In those days there was only the "holy trinity" in Willard...crappies, cats and walleyes...plus lots of bluegills and green sunfish. The crappies were so numerous and cooperative I started flinging flies at them. In those days...BS (before shad...and wipers)...the fish mostly hung out near the always flooded rock dikes. That's where the food was...the fry of all species and plenty of crawdads and other invertebrates. So fishing along the dikes was the best place to fish.
I flung a 9' for 6 weight rod with a sink tip line. And most of my successful patterns were variations on black...sometimes white or chartreuse. My best all around fly was a "silver Hilton"...a steelhead pattern I brought with me when I moved from California.
When I first started chasing crappies with the fly rod I was pleasantly surprised to discover that the "other guys" liked flies too. On an average trip I would catch grundles of crappies, more than a few cats and a surprising number of decent walleyes. They were all cruising the rocks looking for baby crappies, sunfish and/or catfish. And they all readily munched the feathers.
After moving back to Utah in 2004, I was pleased to find that flies still worked. But because of the changes in the ecology of Willard...shad and wipers...the populations and habits of all species had changed too. However, it didn't take long to discover the joys of hooking wipers on the fly. Yahoo.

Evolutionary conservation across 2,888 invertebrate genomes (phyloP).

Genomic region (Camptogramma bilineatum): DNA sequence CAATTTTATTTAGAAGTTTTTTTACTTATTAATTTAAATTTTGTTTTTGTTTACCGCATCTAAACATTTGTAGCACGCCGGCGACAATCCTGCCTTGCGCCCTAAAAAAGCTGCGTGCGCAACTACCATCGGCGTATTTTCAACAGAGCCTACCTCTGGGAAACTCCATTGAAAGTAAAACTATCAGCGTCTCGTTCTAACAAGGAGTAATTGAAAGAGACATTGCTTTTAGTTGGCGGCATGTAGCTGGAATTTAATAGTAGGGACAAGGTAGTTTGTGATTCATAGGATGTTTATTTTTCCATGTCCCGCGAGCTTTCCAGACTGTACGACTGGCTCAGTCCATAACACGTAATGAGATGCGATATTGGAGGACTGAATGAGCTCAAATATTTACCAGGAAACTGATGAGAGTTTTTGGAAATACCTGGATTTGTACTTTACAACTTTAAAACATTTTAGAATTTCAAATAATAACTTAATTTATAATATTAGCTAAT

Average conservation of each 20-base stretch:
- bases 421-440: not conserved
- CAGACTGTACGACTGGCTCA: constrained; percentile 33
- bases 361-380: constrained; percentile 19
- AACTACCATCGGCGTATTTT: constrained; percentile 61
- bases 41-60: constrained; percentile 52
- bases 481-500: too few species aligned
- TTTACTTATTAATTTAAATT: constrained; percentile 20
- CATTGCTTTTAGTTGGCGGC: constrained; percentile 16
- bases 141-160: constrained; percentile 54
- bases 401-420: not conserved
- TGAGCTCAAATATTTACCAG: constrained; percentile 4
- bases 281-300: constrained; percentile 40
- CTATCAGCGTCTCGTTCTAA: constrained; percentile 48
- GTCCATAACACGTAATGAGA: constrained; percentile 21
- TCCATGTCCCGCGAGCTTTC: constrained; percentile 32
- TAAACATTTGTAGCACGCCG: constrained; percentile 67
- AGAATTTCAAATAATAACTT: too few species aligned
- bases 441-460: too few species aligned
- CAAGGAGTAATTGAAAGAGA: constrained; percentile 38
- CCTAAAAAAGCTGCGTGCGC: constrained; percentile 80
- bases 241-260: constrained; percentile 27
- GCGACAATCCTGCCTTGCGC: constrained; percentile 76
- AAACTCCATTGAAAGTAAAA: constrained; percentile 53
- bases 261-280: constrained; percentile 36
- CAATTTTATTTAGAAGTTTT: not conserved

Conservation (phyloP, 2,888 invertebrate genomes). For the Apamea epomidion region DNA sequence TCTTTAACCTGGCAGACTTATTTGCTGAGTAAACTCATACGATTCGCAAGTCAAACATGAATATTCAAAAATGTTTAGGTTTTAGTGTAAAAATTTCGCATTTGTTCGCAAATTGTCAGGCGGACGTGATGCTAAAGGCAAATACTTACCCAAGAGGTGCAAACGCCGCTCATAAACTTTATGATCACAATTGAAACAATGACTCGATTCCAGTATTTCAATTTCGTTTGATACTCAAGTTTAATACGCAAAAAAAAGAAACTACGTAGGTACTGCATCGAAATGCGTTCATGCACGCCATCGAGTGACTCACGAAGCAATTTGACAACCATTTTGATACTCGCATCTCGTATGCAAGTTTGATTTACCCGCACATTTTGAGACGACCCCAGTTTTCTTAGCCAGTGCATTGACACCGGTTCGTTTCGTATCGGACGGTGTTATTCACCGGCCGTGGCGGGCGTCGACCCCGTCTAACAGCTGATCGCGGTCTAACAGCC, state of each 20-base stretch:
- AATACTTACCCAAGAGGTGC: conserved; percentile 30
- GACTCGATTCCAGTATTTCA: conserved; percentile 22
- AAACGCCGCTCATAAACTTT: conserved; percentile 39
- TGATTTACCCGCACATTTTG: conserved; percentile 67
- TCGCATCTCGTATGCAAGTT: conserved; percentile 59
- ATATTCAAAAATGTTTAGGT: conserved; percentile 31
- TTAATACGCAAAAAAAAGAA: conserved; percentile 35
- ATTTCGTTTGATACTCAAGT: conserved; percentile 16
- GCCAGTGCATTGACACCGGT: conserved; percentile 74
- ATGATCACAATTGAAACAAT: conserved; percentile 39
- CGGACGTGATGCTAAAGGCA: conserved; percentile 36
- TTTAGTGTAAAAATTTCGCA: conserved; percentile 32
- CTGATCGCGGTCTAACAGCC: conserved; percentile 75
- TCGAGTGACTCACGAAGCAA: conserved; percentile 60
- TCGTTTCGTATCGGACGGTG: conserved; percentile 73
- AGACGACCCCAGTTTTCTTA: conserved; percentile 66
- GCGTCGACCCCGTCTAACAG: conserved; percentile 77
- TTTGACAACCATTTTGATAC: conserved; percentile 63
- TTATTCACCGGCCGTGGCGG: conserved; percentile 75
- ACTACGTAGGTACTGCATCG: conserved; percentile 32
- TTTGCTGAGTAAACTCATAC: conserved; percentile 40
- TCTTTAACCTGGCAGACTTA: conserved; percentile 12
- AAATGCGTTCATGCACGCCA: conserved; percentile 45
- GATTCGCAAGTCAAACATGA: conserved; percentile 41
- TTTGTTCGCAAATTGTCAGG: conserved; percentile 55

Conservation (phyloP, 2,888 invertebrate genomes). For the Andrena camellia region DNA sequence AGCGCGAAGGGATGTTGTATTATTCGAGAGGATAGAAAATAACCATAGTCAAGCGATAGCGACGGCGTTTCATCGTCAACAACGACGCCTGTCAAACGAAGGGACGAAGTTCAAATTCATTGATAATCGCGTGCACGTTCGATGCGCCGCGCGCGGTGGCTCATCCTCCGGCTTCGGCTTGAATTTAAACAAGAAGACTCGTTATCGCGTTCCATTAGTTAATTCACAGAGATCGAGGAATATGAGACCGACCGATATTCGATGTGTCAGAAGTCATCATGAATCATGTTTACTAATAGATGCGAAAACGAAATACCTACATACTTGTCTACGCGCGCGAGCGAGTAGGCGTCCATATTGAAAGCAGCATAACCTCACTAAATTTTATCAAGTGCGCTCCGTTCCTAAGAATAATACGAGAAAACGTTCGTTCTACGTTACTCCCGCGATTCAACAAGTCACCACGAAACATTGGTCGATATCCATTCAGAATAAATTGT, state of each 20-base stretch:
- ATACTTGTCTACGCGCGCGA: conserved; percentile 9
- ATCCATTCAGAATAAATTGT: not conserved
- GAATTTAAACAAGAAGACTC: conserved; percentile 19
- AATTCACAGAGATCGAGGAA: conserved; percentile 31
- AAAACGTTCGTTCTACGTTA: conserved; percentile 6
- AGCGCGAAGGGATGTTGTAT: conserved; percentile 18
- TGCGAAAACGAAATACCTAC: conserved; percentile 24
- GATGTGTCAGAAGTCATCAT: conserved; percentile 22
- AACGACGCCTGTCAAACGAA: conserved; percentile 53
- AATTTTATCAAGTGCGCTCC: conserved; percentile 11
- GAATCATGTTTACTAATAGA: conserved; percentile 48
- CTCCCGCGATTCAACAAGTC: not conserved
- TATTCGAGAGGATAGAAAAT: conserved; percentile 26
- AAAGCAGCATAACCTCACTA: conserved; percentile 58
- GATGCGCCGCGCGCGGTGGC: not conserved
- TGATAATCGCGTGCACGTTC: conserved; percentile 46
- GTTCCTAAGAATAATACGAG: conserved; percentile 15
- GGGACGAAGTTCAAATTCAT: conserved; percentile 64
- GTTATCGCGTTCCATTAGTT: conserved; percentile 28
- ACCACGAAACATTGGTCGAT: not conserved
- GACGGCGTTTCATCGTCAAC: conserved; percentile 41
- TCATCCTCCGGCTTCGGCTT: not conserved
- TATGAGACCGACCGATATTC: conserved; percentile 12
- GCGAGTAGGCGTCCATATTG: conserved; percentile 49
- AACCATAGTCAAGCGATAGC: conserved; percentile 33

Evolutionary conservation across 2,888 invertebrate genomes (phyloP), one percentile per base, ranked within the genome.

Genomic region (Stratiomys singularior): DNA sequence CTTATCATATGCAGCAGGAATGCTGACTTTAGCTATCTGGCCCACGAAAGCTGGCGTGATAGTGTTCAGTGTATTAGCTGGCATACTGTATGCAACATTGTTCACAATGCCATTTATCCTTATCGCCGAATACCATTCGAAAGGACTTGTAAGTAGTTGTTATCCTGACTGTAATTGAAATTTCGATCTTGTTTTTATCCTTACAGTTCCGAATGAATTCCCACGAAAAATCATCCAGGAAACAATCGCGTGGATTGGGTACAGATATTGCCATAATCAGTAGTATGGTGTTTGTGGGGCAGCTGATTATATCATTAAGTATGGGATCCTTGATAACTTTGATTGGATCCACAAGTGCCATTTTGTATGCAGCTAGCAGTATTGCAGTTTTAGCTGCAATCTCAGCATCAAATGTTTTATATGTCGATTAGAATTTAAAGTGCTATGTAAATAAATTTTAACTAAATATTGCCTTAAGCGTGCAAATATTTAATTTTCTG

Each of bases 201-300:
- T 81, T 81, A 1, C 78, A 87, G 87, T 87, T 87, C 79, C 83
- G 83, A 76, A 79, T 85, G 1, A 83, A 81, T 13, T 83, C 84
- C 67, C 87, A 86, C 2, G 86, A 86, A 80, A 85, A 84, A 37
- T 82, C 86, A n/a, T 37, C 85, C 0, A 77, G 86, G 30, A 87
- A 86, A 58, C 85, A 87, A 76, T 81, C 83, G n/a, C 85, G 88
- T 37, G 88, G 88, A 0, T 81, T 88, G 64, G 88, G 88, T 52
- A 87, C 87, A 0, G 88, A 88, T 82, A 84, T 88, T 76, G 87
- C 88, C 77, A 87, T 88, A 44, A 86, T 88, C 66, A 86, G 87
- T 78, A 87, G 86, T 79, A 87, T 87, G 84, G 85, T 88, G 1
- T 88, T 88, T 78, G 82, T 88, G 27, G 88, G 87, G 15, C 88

Since my fly tying and jig making skills had progressed over the years, I introduced a lot of new styles and colors to the Willard denizens. I have found that they will hit almost any color fly or feather jig...if it is properly presented...at the right depth and speed. But variations of black seem to remain the overall best colors. These include some of the newer combos, like the Captain Midnight (black with blue and red flecks) and the Diablo Rojo (black with red flecks). And as Fatbiker and others have discovered, black patterns with red, orange or even pink in the mix are attractive at times.
Back "in the day", I actually won a $100 bet with a know-it-all customer from Anglers' Inn who disputed my claims to be able to catch cats on flies. I actually lessened his likelihood of losing the bet by agreeing to catch a limit (8 cats) within an hour. When I looked up for him in the crowd...from my float tube on the water...after catching the 8th cat in about 30 minutes...he was a distant speck walking back down the dike to his car. I never collected.
I don't wave the long rod much these days but still throw marabou jigs with spinning tackle a bit. And, like FB and others have found, the mix of species in
Willard makes it an exciting challenge on any given day...to go for a slam...or even a grand slime (5 or more species).